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Literally any degreaser is fine. I like Home Depot's store brand spray bottle (HDX). Simple Green great too, also good for brake dust on wheels.
 

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Discussion Starter #22
Just bit the bullet and did it. Disconnected the battery, used the Gunk Foam cleaner with a soft brush and it worked great!

Don't have the feeling that it ruined anything. Splashed water from a bucket on everything to wipe it all away. Honestly, it still could be cleaner, and I bet I could achieve that with a heavier-duty cleaner, but I don't think it's worth the hassle/risk

Let it idle for 10 minutes to dry, then took it for a short drive to dry even more. Nothing out of the ordinary. Serpentine belt sounds like it may be squealing even louder now, probably cause of the water? I'm planning on replacing that soon anyway

The engine block itself still doesn't look great, but that's because it has that old, peeling look to it. Oh well

No pics because it's getting dark out and it's cloudy, maybe I'll post one tomorrow
 

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How to SUPER CLEAN your Engine Bay - YouTube

Start watching at 4:10 for why you wouldn't want to use a pressure washer.

Start watching at 9:24 for hot/cold engine discussion. Cold/warm engine is fine, hot is not.
^^^this is your proof on why you shouldn't use a pressure washer??? :roll:

I do not recommend any degreasers on rubber components on a car. Heck why do people using rubber dressing on the rubber components? It does not extend the life of the rubber. If you want to protect the rubber you use something like 303 Rubber Seal.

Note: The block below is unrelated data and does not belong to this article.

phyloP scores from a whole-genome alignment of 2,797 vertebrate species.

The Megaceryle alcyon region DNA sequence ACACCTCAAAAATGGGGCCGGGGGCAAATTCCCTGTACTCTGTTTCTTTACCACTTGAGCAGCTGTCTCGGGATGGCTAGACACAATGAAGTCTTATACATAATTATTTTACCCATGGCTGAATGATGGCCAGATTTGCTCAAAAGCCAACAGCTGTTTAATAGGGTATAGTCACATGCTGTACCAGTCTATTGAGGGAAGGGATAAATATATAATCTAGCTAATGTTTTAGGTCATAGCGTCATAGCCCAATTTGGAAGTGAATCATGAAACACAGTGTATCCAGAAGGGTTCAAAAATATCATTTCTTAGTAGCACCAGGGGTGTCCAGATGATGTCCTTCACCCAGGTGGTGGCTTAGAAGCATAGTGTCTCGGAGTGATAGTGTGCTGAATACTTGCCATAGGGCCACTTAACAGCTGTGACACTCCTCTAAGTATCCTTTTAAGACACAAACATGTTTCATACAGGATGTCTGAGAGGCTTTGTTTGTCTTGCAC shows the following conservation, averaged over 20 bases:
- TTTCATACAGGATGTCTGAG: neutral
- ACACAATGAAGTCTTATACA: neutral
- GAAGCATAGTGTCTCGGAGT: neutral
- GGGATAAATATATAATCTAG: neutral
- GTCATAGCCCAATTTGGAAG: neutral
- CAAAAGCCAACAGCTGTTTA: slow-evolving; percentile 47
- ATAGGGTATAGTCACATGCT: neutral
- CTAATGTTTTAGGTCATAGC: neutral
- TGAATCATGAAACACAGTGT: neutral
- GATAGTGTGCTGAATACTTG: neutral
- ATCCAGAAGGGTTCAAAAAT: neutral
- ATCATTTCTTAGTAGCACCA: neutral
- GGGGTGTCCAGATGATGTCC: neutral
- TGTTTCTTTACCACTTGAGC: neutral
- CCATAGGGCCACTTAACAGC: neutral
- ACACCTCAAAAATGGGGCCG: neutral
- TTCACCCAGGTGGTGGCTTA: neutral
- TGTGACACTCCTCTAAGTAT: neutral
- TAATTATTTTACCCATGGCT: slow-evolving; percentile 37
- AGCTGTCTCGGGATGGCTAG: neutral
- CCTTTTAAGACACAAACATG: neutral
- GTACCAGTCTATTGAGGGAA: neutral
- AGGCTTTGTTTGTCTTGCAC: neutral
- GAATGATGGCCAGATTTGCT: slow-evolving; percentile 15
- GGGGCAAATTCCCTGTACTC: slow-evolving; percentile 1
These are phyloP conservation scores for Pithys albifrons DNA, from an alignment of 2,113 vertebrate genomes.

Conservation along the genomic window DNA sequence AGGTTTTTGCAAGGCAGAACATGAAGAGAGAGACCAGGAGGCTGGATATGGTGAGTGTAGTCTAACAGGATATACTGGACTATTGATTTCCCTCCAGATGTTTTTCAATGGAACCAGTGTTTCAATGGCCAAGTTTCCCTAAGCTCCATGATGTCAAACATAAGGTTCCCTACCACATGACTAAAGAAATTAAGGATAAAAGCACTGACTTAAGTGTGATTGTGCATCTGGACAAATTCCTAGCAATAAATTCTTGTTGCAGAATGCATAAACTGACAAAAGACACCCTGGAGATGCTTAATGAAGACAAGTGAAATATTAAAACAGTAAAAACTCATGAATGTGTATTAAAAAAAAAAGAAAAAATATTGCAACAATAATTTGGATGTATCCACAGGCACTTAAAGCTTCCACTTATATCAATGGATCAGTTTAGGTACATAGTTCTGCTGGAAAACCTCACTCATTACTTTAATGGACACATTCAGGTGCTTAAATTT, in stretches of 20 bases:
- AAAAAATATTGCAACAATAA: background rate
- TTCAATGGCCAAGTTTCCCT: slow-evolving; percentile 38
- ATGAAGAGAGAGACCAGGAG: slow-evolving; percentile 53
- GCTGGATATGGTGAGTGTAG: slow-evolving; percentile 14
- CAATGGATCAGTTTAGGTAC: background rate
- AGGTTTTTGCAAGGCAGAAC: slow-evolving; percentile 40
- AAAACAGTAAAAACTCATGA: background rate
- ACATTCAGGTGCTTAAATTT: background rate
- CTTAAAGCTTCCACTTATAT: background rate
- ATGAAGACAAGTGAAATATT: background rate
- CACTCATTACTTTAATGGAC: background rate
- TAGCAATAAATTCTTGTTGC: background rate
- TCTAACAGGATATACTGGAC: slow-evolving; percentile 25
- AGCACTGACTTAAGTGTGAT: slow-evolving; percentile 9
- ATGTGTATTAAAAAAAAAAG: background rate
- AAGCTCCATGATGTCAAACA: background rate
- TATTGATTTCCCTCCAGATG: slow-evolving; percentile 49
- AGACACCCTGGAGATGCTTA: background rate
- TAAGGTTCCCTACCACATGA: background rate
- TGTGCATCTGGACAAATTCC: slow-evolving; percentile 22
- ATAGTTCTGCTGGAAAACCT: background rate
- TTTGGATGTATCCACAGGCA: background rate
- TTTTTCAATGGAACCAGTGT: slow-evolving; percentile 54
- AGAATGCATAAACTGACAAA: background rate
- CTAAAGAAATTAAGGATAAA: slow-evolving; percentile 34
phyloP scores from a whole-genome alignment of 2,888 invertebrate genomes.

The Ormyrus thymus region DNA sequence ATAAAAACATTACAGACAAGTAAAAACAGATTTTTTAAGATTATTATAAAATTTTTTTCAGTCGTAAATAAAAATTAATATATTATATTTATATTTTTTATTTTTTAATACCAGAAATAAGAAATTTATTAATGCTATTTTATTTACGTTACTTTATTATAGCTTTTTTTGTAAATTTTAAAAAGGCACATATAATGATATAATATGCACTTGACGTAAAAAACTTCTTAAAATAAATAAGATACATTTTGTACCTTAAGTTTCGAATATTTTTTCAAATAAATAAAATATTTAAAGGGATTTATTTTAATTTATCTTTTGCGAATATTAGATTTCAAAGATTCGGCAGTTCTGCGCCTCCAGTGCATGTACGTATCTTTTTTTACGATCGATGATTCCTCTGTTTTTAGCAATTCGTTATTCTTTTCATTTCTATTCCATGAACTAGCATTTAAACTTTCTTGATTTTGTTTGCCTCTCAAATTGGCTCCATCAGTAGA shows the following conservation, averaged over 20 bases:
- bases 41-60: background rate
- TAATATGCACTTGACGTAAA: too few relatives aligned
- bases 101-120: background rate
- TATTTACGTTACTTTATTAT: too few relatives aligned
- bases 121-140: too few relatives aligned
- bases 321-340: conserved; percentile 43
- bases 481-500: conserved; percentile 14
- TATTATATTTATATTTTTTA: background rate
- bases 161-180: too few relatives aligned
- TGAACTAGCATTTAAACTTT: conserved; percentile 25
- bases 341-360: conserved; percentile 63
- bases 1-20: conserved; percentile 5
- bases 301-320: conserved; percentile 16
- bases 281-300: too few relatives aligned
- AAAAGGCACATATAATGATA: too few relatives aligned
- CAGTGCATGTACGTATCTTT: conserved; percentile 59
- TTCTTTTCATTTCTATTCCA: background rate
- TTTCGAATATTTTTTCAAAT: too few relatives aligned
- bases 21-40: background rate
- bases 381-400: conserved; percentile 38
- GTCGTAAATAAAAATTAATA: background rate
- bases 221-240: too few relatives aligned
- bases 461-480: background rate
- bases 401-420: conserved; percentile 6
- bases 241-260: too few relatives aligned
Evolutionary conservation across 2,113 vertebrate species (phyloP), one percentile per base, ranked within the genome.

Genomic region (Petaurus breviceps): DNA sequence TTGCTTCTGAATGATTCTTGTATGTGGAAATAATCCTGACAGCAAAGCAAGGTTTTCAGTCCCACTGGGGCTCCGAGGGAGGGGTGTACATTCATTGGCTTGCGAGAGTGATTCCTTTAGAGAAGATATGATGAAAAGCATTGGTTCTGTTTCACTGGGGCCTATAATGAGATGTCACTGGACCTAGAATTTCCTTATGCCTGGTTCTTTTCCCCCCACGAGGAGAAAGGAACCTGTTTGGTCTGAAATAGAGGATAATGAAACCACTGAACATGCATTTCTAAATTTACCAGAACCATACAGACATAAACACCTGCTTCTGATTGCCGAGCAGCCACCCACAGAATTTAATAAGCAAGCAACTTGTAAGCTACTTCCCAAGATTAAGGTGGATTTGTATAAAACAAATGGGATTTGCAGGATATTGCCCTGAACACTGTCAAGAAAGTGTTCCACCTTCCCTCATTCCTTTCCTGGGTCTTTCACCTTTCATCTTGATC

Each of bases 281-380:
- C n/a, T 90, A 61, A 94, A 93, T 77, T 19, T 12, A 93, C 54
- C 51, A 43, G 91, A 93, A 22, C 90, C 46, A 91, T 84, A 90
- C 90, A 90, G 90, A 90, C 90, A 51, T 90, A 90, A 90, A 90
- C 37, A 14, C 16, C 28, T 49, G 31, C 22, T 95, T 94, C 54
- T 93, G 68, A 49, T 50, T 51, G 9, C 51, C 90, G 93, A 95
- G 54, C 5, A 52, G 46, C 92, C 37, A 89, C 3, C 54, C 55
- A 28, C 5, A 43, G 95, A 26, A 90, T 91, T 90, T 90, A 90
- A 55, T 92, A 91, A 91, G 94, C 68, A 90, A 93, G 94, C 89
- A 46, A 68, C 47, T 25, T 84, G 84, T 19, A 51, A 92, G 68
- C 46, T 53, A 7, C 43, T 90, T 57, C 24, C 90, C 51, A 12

Everyone has there own way of doing things. But to tell someone they are wrong and providing no facts just an opinion, then you are just as wrong.
 

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^^^this is your proof on why you shouldn't use a pressure washer??? :roll:

I do not recommend any degreasers on rubber components on a car. Heck why do people using rubber dressing on the rubber components? It does not extend the life of the rubber. If you want to protect the rubber you use something like 303 Rubber Seal.

Everyone has there own way of doing things. But to tell someone they are wrong and providing no facts just an opinion, then you are just as wrong.
These are all opinions dude. Other than the "no pressure washing" warnings in the engine bay, like on my 9-4X's fuse box cover (see pic below), there's no "facts" being pushed here. I posted a link to the ChrisFix video because while it's by no means the authority on engine cleaning, it's a good place to start for anyone that has never done it before.



Also, the science of thermodynamics and metallurgy can be considered "fact" in my book (but that's just my opinion...), so I will choose not to spray water on a HOT engine.

Finally, the face that everyone has their own way of doing things is awesome - that's what these forums are for.
 

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Guess how I wash my engine bay?
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I don't.